That if you aren’t on Facebook you pretty much don’t exist. This one goes hand-in-hand with the “fake friends” bit. If you aren’t on Facebook you aren’t “in the loop” and you aren’t invited to events. You’re also expected to already know what’s happening in the community, your church and the lives of your “friends” (who are really just people on your list) because they “updated on Facebook! Hello!”

This whole idea of anyone who isn’t on Facebook not existing is something I’ve actually known for awhile. I had backed way off personal updates on Facebook for a few months before I pulled the plug for this detox, or challenge, other than the auto shares of these blog posts to my business page. Since no one really reads my blog posts (not a complaint or a whine, just a fact, based on my stats), I really haven’t been sharing a ton of personal thoughts on Facebook.

I had someone tell me, shortly before I abandoned the big social media giant, that they didn’t know anything that was going on in my life because they couldn’t see my status updates. It was true they had been somehow hidden from seeing my updates but I actually hadn’t placed anything on Facebook about all the trials I had been facing and was asking them to pray about. I found their response to my request for prayer a bit odd actually. It seemed that without being able to see my status updates this person had no other way to gauge how I might be doing in my life or if I really needed prayer because apparently, in this modern age, we can only “communicate” by reading a status update. Mind you, we don’t often comment on those status updates that involve someone being in a trial. I mean, we go to social media to unwind, not deal with the problems of others. Get with the program, right?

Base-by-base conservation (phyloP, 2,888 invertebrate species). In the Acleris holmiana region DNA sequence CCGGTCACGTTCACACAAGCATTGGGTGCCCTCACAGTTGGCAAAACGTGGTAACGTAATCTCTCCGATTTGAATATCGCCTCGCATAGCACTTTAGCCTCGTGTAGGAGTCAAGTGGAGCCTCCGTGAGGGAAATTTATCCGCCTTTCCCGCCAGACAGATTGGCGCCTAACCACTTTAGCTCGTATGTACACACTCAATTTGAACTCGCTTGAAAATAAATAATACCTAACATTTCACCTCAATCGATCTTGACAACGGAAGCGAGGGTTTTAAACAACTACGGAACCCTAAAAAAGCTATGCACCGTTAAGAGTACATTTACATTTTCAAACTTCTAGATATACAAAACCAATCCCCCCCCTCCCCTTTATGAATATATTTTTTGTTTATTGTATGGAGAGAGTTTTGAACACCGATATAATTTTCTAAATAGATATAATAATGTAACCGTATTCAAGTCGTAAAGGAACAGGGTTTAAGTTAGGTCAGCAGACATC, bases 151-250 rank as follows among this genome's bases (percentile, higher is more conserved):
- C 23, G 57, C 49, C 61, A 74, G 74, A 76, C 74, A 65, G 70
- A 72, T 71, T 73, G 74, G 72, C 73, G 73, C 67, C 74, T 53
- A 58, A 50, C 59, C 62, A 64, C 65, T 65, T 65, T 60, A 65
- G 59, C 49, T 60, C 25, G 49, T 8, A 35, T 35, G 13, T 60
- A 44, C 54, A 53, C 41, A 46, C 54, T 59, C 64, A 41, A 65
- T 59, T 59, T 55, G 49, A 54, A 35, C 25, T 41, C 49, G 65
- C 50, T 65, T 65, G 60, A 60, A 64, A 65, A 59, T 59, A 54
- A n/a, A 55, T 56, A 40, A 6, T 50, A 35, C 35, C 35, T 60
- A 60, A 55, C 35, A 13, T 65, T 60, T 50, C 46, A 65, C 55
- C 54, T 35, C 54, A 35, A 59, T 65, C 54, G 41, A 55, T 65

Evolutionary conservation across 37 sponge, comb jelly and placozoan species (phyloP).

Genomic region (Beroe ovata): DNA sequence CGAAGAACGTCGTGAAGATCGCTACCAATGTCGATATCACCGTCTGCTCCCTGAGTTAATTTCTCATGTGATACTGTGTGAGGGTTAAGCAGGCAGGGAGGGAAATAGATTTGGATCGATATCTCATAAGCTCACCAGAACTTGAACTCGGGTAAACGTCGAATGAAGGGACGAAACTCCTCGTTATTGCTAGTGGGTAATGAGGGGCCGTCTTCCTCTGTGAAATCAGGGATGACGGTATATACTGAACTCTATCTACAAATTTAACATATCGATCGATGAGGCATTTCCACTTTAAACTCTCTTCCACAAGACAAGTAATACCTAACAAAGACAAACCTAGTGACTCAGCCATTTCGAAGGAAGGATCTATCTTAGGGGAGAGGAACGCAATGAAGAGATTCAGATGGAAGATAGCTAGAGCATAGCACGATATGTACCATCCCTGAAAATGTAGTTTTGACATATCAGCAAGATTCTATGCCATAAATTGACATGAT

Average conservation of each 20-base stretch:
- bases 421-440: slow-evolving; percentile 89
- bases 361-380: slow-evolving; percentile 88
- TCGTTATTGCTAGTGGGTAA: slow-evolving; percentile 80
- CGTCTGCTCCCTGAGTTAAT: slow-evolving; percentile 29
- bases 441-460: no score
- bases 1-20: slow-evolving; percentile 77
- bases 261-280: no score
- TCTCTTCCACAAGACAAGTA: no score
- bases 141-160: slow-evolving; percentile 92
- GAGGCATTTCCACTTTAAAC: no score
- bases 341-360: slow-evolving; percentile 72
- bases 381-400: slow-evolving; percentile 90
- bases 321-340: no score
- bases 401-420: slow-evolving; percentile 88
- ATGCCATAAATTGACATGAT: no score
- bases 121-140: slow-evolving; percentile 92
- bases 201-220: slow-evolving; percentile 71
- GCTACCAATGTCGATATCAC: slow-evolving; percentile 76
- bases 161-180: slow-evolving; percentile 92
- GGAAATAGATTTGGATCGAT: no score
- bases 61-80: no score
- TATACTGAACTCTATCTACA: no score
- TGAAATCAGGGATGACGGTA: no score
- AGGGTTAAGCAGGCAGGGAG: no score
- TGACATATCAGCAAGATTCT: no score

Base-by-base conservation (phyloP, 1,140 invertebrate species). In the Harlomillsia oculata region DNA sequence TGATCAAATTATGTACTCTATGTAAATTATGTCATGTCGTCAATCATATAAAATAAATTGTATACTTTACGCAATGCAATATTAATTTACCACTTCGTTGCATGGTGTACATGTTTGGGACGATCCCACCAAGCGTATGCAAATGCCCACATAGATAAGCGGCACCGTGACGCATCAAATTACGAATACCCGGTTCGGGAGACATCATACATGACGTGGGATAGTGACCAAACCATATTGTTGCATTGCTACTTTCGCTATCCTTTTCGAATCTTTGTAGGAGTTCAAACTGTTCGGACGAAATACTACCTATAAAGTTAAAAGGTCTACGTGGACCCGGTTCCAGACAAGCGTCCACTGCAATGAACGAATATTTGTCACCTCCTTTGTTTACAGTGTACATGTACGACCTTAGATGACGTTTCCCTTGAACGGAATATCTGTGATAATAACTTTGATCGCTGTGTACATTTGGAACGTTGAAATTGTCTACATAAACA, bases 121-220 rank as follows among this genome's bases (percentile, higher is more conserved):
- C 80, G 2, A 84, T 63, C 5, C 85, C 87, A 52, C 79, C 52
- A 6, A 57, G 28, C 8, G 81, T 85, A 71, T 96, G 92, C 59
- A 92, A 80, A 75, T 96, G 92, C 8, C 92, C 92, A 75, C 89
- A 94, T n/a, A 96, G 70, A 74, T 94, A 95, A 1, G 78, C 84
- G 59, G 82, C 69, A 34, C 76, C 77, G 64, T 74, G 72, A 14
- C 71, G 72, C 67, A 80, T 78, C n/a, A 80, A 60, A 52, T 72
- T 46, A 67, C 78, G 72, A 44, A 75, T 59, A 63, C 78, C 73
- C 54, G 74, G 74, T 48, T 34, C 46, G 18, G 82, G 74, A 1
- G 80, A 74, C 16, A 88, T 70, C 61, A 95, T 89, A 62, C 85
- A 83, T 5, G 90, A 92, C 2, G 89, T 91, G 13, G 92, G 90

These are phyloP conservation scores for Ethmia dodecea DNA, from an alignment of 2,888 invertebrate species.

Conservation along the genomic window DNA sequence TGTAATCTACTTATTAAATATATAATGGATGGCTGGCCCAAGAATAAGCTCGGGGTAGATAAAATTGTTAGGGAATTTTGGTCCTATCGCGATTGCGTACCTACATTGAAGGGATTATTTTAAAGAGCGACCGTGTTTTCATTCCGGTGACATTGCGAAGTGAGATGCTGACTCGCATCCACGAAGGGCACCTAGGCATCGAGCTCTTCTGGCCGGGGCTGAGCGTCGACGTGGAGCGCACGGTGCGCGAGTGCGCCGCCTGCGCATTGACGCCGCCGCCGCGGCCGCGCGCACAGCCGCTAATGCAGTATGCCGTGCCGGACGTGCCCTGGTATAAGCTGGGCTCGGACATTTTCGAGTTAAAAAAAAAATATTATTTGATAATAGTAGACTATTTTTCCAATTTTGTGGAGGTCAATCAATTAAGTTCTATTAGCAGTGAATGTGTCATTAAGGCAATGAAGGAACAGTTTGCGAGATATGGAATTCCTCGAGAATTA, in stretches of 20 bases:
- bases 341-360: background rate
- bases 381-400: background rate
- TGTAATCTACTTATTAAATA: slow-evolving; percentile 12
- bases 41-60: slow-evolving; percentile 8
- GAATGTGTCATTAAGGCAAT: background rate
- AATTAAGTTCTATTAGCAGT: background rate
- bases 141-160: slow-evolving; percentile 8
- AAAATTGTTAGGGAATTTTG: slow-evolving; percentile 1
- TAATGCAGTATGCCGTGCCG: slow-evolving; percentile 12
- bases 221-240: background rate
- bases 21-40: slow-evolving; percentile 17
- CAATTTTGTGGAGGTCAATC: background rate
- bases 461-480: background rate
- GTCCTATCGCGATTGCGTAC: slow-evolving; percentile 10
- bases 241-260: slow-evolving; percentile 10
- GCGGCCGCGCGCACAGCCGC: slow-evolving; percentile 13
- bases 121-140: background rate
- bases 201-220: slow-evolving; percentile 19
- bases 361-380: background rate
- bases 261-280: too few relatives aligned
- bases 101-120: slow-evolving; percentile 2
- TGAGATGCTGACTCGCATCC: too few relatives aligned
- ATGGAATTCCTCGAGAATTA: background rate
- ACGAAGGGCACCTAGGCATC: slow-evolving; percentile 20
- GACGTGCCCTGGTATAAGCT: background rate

The person I had messaged had, I guess, lost the ability to actually ask me what was going on, or how I was, because I hadn’t been on Facebook much lately and was slowly fading from existence. The person didn’t know they could message me on messenger, or text or – gasp! – call (who even does that anymore?!) and actually ask me how I was.

If I was slowly fading from existence then, I can only imagine I have completely faded now and am but a speck of nothing floating in the digital ether somewhere.

 

A few other lessons I am learning from being off Facebook, that I’ll expound on in a future post:

  • That there are a lot of great books out there.
  • That I need to get involved in activities with actual human beings more.
  • That my children are on digital devices way more than they should be.
  • That I enjoy exercise and it actually makes me feel better if I do it.
  • That I enjoy cooking and it actually makes me feel better when I take the time to do it right.
  • That reading God’s word can actually be interesting if I slow down and actually read it!
  • That we have too much information flying into our brains on a daily basis and there is simply no way we can process it all and I don’t believe God made us to do so.
  • That when people say “I’ll pray for you” on Facebook they usually don’t mean it. They don’t mean it in “real life” either but they really don’t mean it on Facebook.

What will come of this Facebook break? I’m not totally sure, but I’m excited to find out. I believe some of the changes will be positive and I believe I’ll learn more about living life offline and that doing so will be much more enriching than living it online.

Here is the video from Wheezy Waiter that helped inspire me to take the break.